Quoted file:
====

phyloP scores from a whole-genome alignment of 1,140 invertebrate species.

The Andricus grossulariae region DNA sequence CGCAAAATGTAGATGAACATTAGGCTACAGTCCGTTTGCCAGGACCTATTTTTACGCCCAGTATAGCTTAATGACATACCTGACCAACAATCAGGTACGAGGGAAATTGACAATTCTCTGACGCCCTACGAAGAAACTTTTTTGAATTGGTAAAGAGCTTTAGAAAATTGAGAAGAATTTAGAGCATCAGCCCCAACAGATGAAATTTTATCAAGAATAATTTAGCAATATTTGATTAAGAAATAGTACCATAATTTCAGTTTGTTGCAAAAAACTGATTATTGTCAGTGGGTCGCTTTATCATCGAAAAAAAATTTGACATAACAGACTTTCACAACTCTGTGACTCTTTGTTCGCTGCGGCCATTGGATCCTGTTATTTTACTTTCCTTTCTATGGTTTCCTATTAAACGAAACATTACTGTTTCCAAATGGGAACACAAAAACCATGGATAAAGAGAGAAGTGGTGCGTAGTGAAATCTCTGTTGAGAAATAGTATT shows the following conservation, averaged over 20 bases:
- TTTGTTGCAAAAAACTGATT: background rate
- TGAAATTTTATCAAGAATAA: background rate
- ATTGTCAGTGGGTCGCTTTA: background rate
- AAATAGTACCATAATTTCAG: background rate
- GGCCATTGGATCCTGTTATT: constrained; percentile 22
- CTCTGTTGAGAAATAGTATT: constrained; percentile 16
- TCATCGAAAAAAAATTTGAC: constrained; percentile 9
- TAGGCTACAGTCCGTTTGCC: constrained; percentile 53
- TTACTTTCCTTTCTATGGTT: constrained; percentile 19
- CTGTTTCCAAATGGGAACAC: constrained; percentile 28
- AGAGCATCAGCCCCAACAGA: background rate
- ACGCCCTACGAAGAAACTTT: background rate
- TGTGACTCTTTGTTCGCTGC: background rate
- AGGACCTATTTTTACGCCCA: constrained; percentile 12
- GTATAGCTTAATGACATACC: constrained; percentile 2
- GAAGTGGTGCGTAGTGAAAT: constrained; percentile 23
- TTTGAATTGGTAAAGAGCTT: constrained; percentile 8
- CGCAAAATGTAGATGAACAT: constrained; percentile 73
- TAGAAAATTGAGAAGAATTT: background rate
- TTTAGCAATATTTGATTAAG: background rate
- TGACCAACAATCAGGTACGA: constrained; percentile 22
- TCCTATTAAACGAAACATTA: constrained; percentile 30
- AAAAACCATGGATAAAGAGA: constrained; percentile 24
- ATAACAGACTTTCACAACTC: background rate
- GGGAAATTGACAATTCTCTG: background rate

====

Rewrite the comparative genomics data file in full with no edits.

phyloP scores from a whole-genome alignment of 1,140 invertebrate species.

The Andricus grossulariae region DNA sequence CGCAAAATGTAGATGAACATTAGGCTACAGTCCGTTTGCCAGGACCTATTTTTACGCCCAGTATAGCTTAATGACATACCTGACCAACAATCAGGTACGAGGGAAATTGACAATTCTCTGACGCCCTACGAAGAAACTTTTTTGAATTGGTAAAGAGCTTTAGAAAATTGAGAAGAATTTAGAGCATCAGCCCCAACAGATGAAATTTTATCAAGAATAATTTAGCAATATTTGATTAAGAAATAGTACCATAATTTCAGTTTGTTGCAAAAAACTGATTATTGTCAGTGGGTCGCTTTATCATCGAAAAAAAATTTGACATAACAGACTTTCACAACTCTGTGACTCTTTGTTCGCTGCGGCCATTGGATCCTGTTATTTTACTTTCCTTTCTATGGTTTCCTATTAAACGAAACATTACTGTTTCCAAATGGGAACACAAAAACCATGGATAAAGAGAGAAGTGGTGCGTAGTGAAATCTCTGTTGAGAAATAGTATT shows the following conservation, averaged over 20 bases:
- TTTGTTGCAAAAAACTGATT: background rate
- TGAAATTTTATCAAGAATAA: background rate
- ATTGTCAGTGGGTCGCTTTA: background rate
- AAATAGTACCATAATTTCAG: background rate
- GGCCATTGGATCCTGTTATT: constrained; percentile 22
- CTCTGTTGAGAAATAGTATT: constrained; percentile 16
- TCATCGAAAAAAAATTTGAC: constrained; percentile 9
- TAGGCTACAGTCCGTTTGCC: constrained; percentile 53
- TTACTTTCCTTTCTATGGTT: constrained; percentile 19
- CTGTTTCCAAATGGGAACAC: constrained; percentile 28
- AGAGCATCAGCCCCAACAGA: background rate
- ACGCCCTACGAAGAAACTTT: background rate
- TGTGACTCTTTGTTCGCTGC: background rate
- AGGACCTATTTTTACGCCCA: constrained; percentile 12
- GTATAGCTTAATGACATACC: constrained; percentile 2
- GAAGTGGTGCGTAGTGAAAT: constrained; percentile 23
- TTTGAATTGGTAAAGAGCTT: constrained; percentile 8
- CGCAAAATGTAGATGAACAT: constrained; percentile 73
- TAGAAAATTGAGAAGAATTT: background rate
- TTTAGCAATATTTGATTAAG: background rate
- TGACCAACAATCAGGTACGA: constrained; percentile 22
- TCCTATTAAACGAAACATTA: constrained; percentile 30
- AAAAACCATGGATAAAGAGA: constrained; percentile 24
- ATAACAGACTTTCACAACTC: background rate
- GGGAAATTGACAATTCTCTG: background rate